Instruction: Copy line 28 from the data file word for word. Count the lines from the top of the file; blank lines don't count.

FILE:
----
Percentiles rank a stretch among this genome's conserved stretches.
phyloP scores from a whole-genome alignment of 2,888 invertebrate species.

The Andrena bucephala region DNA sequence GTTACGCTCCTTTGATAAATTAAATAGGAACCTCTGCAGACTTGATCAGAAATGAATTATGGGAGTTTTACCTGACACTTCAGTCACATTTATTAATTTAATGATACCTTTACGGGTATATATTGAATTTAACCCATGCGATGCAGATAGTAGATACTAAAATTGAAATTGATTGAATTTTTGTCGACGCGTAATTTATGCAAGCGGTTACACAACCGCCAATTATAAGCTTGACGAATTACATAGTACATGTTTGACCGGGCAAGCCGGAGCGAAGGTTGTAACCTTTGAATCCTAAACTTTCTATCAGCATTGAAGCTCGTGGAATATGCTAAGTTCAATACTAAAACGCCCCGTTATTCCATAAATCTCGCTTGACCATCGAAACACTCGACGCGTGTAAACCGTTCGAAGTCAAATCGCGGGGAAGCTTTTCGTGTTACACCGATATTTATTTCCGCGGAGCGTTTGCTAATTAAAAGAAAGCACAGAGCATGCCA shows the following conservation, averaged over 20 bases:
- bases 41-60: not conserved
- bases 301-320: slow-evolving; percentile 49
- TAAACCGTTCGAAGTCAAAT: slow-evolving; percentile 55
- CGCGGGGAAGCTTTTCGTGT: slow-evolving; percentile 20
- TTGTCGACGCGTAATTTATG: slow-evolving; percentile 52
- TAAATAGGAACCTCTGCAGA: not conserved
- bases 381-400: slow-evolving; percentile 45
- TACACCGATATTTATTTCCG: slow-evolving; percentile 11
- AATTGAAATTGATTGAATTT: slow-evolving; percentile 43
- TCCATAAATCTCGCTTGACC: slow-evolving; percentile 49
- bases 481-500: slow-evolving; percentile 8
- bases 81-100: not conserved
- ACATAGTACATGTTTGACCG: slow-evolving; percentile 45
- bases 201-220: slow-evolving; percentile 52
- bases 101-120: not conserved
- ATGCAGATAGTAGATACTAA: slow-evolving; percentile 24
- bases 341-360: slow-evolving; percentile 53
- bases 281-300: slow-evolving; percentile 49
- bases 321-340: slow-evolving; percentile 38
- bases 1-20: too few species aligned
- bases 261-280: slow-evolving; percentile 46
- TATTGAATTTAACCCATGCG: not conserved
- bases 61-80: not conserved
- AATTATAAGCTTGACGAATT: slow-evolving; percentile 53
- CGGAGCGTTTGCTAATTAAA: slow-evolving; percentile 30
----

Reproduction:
- CGGAGCGTTTGCTAATTAAA: slow-evolving; percentile 30